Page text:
Happy birthday, Frank Lloyd Wright! This year marks the 150th anniversary of the American Prairie School architect’s birth. In celebration, events are being held throughout the country, from lectures and talks to open houses and exhibitions. Some of the highlights include the Museum of Modern Art’s “Frank Lloyd Wright at 150: Unpacking the Archive” exhibition, and a look at Wright’s only dog house design, a replica of which is on display at Marin County Civic Center Library.
On his actual birthday, June 8, at the Wright-designed Guggenheim Museum, admission will be reduced to $1.50 and the day’s menu will include a special birthday cupcake. Also not to be missed: a June 17 open house at his Unity Temple in Oak Park, Illinois, which is reopening after a $25 million renovation.
You, too, could own a piece of the furniture and decor Wright designed for his architectural commissions, available on 1stdibs.
The Robert Roloson Rowhouses in Chicago, built in 1894, were among Wright’s earliest projects when he went out on his own after working for Louis Sullivan. These decorative balusters were part of the property’s accouterments.
This freestanding oak desk was crafted for one of Wright’s Prairie homes: the A.W. Gridley House in Batavia, Illinois. As noted by the Frank Lloyd Wright Trust, “Wright’s early oak furnishings, characterized by straight lines and rectilinear forms, are designed with the traditional Arts and Crafts preference for solidity and simplicity.” He designed the furnishings for this and many other projects, as he believed in integrating interior with exterior to create a total work of art.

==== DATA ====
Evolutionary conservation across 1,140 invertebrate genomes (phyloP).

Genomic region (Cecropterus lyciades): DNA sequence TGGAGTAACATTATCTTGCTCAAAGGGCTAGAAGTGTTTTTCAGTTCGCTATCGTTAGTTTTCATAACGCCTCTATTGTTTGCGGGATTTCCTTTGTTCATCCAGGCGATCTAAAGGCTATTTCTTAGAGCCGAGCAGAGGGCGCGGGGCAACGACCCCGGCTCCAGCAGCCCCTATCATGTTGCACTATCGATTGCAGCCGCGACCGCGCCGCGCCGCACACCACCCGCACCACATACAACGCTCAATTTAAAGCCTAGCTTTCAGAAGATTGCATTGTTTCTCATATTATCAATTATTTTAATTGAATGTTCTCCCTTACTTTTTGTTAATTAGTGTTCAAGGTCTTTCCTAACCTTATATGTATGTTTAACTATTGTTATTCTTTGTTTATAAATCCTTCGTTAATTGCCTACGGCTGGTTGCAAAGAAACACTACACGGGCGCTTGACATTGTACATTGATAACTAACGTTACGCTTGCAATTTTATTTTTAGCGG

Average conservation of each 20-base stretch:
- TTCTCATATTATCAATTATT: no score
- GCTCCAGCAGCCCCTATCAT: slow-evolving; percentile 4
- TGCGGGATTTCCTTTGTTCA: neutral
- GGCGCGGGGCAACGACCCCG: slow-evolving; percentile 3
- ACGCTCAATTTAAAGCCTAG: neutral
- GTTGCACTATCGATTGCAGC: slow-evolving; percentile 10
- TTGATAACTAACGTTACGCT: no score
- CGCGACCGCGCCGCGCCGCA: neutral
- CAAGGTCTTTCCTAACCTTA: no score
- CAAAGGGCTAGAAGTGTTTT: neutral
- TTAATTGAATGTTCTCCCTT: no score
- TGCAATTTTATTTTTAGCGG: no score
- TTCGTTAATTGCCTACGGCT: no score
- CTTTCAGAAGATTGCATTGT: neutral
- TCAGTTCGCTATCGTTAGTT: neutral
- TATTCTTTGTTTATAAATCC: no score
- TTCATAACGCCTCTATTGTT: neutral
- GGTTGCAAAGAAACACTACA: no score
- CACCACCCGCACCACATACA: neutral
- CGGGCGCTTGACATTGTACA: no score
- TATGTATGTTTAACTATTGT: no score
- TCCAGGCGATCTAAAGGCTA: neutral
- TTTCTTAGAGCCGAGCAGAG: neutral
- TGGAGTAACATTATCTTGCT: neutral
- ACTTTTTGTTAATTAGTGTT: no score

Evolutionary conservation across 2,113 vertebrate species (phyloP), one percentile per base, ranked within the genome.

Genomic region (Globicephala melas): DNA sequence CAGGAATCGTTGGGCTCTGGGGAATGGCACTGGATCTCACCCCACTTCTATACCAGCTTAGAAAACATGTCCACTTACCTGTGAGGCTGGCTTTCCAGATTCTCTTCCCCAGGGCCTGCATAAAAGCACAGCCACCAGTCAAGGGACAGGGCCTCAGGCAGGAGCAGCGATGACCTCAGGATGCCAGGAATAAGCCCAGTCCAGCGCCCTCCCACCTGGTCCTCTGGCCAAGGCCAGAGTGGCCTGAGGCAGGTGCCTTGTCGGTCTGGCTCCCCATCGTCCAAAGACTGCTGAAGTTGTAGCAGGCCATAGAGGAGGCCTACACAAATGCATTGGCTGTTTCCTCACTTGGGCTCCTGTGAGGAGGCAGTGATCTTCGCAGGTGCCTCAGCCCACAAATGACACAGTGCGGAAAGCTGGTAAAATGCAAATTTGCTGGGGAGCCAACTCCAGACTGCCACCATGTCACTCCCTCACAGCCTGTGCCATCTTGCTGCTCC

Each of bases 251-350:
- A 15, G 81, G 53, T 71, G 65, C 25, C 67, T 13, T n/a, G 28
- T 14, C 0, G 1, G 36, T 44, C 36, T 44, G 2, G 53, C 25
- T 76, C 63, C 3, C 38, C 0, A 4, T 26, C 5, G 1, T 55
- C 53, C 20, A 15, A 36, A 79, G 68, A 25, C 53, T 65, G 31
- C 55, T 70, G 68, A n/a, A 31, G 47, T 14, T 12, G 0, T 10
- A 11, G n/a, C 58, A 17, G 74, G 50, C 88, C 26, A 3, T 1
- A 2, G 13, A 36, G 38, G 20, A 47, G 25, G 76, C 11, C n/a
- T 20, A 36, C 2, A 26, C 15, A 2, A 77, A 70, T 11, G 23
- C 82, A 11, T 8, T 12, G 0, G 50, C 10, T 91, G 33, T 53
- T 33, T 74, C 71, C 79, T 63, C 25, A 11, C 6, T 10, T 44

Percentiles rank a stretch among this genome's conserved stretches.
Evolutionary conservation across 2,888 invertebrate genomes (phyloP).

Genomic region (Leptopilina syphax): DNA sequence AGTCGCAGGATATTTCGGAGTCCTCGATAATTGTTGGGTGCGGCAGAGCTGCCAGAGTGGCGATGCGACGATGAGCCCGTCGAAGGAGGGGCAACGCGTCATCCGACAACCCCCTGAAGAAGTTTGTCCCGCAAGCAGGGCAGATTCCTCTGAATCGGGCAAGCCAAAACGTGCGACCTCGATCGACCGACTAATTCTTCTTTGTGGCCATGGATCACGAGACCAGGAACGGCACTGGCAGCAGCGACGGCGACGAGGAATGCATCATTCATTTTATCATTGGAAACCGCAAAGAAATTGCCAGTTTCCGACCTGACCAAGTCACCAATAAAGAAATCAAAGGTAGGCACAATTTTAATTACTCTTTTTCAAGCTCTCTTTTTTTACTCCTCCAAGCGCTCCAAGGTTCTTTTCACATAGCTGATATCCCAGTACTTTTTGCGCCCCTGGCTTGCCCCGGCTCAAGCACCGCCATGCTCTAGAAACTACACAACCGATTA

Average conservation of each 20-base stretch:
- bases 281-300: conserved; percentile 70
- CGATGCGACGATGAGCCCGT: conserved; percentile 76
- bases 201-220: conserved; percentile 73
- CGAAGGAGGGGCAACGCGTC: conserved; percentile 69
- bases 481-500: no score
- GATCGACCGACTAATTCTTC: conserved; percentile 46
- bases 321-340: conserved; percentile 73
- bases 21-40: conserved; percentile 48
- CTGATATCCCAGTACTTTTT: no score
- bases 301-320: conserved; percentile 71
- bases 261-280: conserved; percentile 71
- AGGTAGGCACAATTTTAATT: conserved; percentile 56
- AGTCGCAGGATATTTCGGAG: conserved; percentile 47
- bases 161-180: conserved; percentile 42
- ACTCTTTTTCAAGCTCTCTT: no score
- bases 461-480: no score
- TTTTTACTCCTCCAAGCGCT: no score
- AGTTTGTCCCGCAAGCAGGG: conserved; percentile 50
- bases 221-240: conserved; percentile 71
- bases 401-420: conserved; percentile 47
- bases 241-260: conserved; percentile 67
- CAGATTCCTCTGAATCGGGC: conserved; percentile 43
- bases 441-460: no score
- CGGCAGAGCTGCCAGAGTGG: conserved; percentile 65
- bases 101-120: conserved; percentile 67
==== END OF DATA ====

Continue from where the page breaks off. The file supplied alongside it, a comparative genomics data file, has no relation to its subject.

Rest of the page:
Although Wright’s Midway Gardens in Chicago is no longer standing, some of these stylized figures were saved from its 1929 destruction and subsequently reproduced. Called the “sprites,” the works complemented the geometric ornamentation of the entertainment complex. Wright co-designed the sprites with Alfonso Iannelli, whom he’d commissioned to create sculptures throughout the complex.
Only a select few received this Art Deco cigar lighter depicting Wright’s Johnson Wax Research Tower when H.J. Johnson commissioned the tiny token in 1947. Made from chrome-plated steel, the miniature model features red lacquer enamel stripes, a ribbed design and a circular stepped base. At the bottom, circling the edges of the screw, the tiny tower is marked “Johnson’s Wax Research Tower, Racine Wis.”
“In organic architecture, . . . it is quite impossible to consider the building as one thing, its furnishings another and its setting and environment still another,” wrote Wright. “The spirit in which these buildings are conceived sees all these together at work as one thing.” Made from mahogany and featuring copper at the base, these 1956 tables were designed for Wright’s only skyscraper: the 19-story Price Tower in Bartlesville, Oklahoma.
These framed blue-line prints feature a section of the Price Tower, as well as a chair he designed for the building. The works offer a glimpse into the intense effort that Wright put into the furniture that would occupy his spaces.
This 1956 upholstered barbershop-esque chair is among the furniture and interior items Wright designed for his Price Tower, featuring his famous octagonal surfaces.